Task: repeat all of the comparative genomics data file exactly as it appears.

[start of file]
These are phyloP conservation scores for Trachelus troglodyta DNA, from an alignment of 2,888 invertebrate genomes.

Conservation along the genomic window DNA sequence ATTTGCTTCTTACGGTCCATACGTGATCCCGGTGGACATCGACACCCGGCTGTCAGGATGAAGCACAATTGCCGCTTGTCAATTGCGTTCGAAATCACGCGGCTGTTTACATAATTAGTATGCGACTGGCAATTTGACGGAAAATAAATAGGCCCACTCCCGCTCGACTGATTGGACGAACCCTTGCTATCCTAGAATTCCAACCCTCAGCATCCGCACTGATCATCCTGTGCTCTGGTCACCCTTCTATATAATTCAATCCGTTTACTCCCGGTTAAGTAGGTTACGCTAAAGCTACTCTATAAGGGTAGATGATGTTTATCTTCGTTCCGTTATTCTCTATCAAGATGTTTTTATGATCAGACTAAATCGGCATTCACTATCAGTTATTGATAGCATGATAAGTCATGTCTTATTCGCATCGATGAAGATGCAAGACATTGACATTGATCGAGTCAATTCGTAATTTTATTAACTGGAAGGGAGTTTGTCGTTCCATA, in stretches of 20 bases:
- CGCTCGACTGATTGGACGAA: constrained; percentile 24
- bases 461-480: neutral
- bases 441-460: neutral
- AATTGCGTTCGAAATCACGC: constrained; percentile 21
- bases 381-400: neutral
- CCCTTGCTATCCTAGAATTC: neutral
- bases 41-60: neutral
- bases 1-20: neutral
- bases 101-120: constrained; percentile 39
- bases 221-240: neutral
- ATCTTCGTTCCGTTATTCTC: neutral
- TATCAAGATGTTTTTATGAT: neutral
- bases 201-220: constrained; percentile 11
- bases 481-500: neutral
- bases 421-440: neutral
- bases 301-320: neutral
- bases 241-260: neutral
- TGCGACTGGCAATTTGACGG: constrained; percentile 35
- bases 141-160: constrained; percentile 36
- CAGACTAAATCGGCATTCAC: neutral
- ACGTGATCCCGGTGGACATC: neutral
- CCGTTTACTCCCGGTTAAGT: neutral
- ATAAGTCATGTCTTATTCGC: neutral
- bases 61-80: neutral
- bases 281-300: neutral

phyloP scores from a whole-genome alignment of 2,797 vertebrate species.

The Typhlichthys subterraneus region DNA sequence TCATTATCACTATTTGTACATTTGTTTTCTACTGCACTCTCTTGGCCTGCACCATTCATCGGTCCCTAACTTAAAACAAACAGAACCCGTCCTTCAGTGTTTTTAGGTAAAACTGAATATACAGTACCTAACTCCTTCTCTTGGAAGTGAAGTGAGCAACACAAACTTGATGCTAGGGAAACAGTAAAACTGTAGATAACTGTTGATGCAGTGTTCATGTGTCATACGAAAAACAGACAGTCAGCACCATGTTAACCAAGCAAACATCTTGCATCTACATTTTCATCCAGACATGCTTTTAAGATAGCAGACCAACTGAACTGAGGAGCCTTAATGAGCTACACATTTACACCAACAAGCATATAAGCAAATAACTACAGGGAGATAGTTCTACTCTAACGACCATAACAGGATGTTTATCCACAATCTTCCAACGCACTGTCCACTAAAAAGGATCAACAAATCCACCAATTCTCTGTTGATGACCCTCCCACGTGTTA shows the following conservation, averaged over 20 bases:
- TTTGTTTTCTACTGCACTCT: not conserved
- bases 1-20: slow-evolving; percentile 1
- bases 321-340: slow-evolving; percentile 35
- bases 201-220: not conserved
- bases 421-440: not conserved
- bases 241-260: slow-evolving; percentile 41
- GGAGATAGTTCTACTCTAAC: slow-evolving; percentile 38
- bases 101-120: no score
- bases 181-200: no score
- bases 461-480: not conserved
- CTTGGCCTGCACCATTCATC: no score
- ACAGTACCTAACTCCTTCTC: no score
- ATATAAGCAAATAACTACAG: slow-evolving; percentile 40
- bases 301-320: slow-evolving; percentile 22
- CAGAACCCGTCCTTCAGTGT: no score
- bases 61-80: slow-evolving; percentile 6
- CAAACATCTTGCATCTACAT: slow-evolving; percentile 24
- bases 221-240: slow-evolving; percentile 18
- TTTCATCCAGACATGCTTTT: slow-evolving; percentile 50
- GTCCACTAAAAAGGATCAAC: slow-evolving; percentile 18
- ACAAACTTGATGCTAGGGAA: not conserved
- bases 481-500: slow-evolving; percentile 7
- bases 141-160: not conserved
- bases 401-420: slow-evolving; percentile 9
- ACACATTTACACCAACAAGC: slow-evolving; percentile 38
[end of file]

These are phyloP conservation scores for Trachelus troglodyta DNA, from an alignment of 2,888 invertebrate genomes.

Conservation along the genomic window DNA sequence ATTTGCTTCTTACGGTCCATACGTGATCCCGGTGGACATCGACACCCGGCTGTCAGGATGAAGCACAATTGCCGCTTGTCAATTGCGTTCGAAATCACGCGGCTGTTTACATAATTAGTATGCGACTGGCAATTTGACGGAAAATAAATAGGCCCACTCCCGCTCGACTGATTGGACGAACCCTTGCTATCCTAGAATTCCAACCCTCAGCATCCGCACTGATCATCCTGTGCTCTGGTCACCCTTCTATATAATTCAATCCGTTTACTCCCGGTTAAGTAGGTTACGCTAAAGCTACTCTATAAGGGTAGATGATGTTTATCTTCGTTCCGTTATTCTCTATCAAGATGTTTTTATGATCAGACTAAATCGGCATTCACTATCAGTTATTGATAGCATGATAAGTCATGTCTTATTCGCATCGATGAAGATGCAAGACATTGACATTGATCGAGTCAATTCGTAATTTTATTAACTGGAAGGGAGTTTGTCGTTCCATA, in stretches of 20 bases:
- CGCTCGACTGATTGGACGAA: constrained; percentile 24
- bases 461-480: neutral
- bases 441-460: neutral
- AATTGCGTTCGAAATCACGC: constrained; percentile 21
- bases 381-400: neutral
- CCCTTGCTATCCTAGAATTC: neutral
- bases 41-60: neutral
- bases 1-20: neutral
- bases 101-120: constrained; percentile 39
- bases 221-240: neutral
- ATCTTCGTTCCGTTATTCTC: neutral
- TATCAAGATGTTTTTATGAT: neutral
- bases 201-220: constrained; percentile 11
- bases 481-500: neutral
- bases 421-440: neutral
- bases 301-320: neutral
- bases 241-260: neutral
- TGCGACTGGCAATTTGACGG: constrained; percentile 35
- bases 141-160: constrained; percentile 36
- CAGACTAAATCGGCATTCAC: neutral
- ACGTGATCCCGGTGGACATC: neutral
- CCGTTTACTCCCGGTTAAGT: neutral
- ATAAGTCATGTCTTATTCGC: neutral
- bases 61-80: neutral
- bases 281-300: neutral

phyloP scores from a whole-genome alignment of 2,797 vertebrate species.

The Typhlichthys subterraneus region DNA sequence TCATTATCACTATTTGTACATTTGTTTTCTACTGCACTCTCTTGGCCTGCACCATTCATCGGTCCCTAACTTAAAACAAACAGAACCCGTCCTTCAGTGTTTTTAGGTAAAACTGAATATACAGTACCTAACTCCTTCTCTTGGAAGTGAAGTGAGCAACACAAACTTGATGCTAGGGAAACAGTAAAACTGTAGATAACTGTTGATGCAGTGTTCATGTGTCATACGAAAAACAGACAGTCAGCACCATGTTAACCAAGCAAACATCTTGCATCTACATTTTCATCCAGACATGCTTTTAAGATAGCAGACCAACTGAACTGAGGAGCCTTAATGAGCTACACATTTACACCAACAAGCATATAAGCAAATAACTACAGGGAGATAGTTCTACTCTAACGACCATAACAGGATGTTTATCCACAATCTTCCAACGCACTGTCCACTAAAAAGGATCAACAAATCCACCAATTCTCTGTTGATGACCCTCCCACGTGTTA shows the following conservation, averaged over 20 bases:
- TTTGTTTTCTACTGCACTCT: not conserved
- bases 1-20: slow-evolving; percentile 1
- bases 321-340: slow-evolving; percentile 35
- bases 201-220: not conserved
- bases 421-440: not conserved
- bases 241-260: slow-evolving; percentile 41
- GGAGATAGTTCTACTCTAAC: slow-evolving; percentile 38
- bases 101-120: no score
- bases 181-200: no score
- bases 461-480: not conserved
- CTTGGCCTGCACCATTCATC: no score
- ACAGTACCTAACTCCTTCTC: no score
- ATATAAGCAAATAACTACAG: slow-evolving; percentile 40
- bases 301-320: slow-evolving; percentile 22
- CAGAACCCGTCCTTCAGTGT: no score
- bases 61-80: slow-evolving; percentile 6
- CAAACATCTTGCATCTACAT: slow-evolving; percentile 24
- bases 221-240: slow-evolving; percentile 18
- TTTCATCCAGACATGCTTTT: slow-evolving; percentile 50
- GTCCACTAAAAAGGATCAAC: slow-evolving; percentile 18
- ACAAACTTGATGCTAGGGAA: not conserved
- bases 481-500: slow-evolving; percentile 7
- bases 141-160: not conserved
- bases 401-420: slow-evolving; percentile 9
- ACACATTTACACCAACAAGC: slow-evolving; percentile 38